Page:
Looking for a quote for an attic conversion in Ladybrook?
RV Construction are Ladybrook, Nottinghamshire loft area conversion experts, serving lots of places across the East Midlands. For a loft area conversion in Ladybrook you’ve arrived at the right place.
All the builders working for the business are all time-served proficient masters that perform the work to a very high degree of finish – every customer is left entirely satisfied.
We can carry out practically any home enhancement plan. Our core speciality is joinery. This allows us to be specialists in the field of loft conversions. Nevertheless, we are similarly skilled at kitchen renovation, home extensions, conservatories, roofing work and staircase construction.
Our highly-skilled loft conversion builders can transform your home; using the latest techniques and products, into the home of your dreams!
We have no sales facilities, no non-productive staff- so expenses are very low, which means that all you need to spend on is the job carried out on your home and nothing else.
RV Construction provide the total service from preparing to completion. Phone or message us for advice or a free site survey.
The price of a loft conversion will depend on a lot of options that you make. It is a big project, so the price bands are quite wide. The primary factor that will affect the total cost is the type of loft conversion you decide to get.
The average prices for Velux loft conversions are 15,000-20,000 pounds. For a conversion with a dormer, the cost upper and lower range is generally £30-60 thousand. A hip-to-gable conversion will change the shape of your roof and will generally cost £40-65 thousand. The most pricey option is a Mansard loft conversion. This will change the entire shape of your roof and will generally cost ₤45,000-₤70,000.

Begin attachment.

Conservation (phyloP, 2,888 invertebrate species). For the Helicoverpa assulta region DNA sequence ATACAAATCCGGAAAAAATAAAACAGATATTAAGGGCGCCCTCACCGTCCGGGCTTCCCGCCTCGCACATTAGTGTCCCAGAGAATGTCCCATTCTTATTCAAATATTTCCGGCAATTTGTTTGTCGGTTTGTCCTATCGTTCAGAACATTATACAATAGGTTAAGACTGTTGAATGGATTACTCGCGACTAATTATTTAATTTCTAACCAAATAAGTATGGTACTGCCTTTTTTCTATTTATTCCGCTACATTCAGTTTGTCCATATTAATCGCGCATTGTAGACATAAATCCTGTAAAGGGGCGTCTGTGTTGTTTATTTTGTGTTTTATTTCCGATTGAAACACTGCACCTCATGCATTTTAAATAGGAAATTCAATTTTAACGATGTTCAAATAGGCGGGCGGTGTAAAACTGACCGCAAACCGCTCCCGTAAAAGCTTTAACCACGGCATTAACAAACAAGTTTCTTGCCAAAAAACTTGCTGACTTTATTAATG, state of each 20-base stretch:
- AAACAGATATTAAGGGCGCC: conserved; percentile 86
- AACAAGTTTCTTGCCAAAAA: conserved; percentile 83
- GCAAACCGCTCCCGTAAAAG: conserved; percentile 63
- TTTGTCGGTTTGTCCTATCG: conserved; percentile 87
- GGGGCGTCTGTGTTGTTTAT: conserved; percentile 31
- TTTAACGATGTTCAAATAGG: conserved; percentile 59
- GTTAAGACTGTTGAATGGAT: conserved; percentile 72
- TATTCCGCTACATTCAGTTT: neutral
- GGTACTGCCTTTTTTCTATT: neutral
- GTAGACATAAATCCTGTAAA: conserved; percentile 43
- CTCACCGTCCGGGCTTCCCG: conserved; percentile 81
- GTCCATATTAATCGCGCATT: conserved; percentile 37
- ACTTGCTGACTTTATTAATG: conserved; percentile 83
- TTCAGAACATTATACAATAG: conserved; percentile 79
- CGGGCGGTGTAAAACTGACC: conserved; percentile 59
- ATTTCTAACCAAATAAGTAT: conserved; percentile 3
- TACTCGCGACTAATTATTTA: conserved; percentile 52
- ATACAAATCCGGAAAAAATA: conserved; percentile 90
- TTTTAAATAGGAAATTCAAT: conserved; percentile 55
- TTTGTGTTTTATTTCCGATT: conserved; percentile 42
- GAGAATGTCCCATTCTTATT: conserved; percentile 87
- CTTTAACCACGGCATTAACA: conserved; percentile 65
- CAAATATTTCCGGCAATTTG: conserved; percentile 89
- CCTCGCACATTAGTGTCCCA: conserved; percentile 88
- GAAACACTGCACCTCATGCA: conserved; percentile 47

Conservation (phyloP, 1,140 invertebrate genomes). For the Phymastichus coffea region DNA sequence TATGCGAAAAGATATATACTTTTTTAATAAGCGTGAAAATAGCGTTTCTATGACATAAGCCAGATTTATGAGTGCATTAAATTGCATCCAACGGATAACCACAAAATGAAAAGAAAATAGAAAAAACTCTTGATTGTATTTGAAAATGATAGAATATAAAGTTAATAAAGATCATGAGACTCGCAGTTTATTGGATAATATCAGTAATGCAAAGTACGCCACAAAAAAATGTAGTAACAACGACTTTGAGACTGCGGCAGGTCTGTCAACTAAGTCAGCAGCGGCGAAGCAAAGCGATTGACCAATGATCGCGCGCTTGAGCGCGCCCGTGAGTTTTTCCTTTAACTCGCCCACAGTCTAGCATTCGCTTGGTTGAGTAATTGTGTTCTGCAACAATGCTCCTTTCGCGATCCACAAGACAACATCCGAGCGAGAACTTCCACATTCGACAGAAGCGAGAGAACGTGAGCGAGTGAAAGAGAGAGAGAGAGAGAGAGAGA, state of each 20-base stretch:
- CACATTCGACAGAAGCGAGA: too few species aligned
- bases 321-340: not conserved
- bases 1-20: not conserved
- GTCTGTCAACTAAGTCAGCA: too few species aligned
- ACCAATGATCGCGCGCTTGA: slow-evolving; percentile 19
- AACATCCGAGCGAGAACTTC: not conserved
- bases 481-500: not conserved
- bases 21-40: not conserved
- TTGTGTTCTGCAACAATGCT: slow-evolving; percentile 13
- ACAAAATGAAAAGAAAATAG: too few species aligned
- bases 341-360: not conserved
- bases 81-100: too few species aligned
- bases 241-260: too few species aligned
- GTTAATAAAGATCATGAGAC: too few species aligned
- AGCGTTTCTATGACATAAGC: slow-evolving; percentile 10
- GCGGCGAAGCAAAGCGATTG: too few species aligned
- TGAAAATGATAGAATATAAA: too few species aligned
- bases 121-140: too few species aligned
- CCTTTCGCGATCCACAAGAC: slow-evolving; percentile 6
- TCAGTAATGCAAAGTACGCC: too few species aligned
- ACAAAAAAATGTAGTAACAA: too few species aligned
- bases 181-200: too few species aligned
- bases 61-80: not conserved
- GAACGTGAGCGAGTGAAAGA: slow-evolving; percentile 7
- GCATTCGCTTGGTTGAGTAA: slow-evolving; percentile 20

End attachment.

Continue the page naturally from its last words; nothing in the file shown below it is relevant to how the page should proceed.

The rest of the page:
A three bed semi with Dorma which would consist of stairs, fire doors, all electrics, pipes – generally the whole thing – would approximately cost ₤17,500 with the VAT. There is a deluxe plan available that includes, painting, carpets, lighting and sockets for an extra expense calculated by spec of the customer.
When you are looking at these cost ranges, keep in mind that the larger the size and the much better the finish, the higher up the price bracket your conversion will be. There are a lot of choices you can make to balance your outcome with the expense. The most essential thing to do is set a budget plan and after that devise a feasible plan of action.
According to analysis performed by Nationwide, a loft conversion which integrates a double bedroom and en-suite bathroom could add as much as twenty two percent to the value of a three-bedroom, one-bathroom home. Nevertheless, don’t assume that value contributed to your house will necessarily exceed the cost of your conversion.
You will need to do some thorough research study on other surrounding properties to start with. Look at the ceiling price of similar-sized homes in the street. Compare this with the existing value of your property, sum quoted for the work and extra square footage. Are you most likely to recover your expenditure and increase the value of your house?
If the answer is yes, then a loft conversion could absolutely be for you!
It’s a problem many homeowners face at some time. A house that once supplied adequate space for your growing family unexpectedly seems frustratingly small-scale. Naturally, you ask yourself whether the time is right to sell up and move somewhere bigger.
However desperate you are for additional room, weighing up the expenses of a house relocation can be off-putting. Stamp duty, legal charges, surveys and more could amount to several thousand pounds, and it’s cash you will not get back. There are other considerations too, not least your emotional connection to your house and the prospect of children switching schools.
So what is the very best method to extend your property – on a tight budget – without the turmoil of moving, and enhance your house’s value? A home extension is the common answer. This provides versatility of design, allowing you to include the preferred quantity of additional area to your property. But for home owners a house extension will not be practical for reasons of time and cost.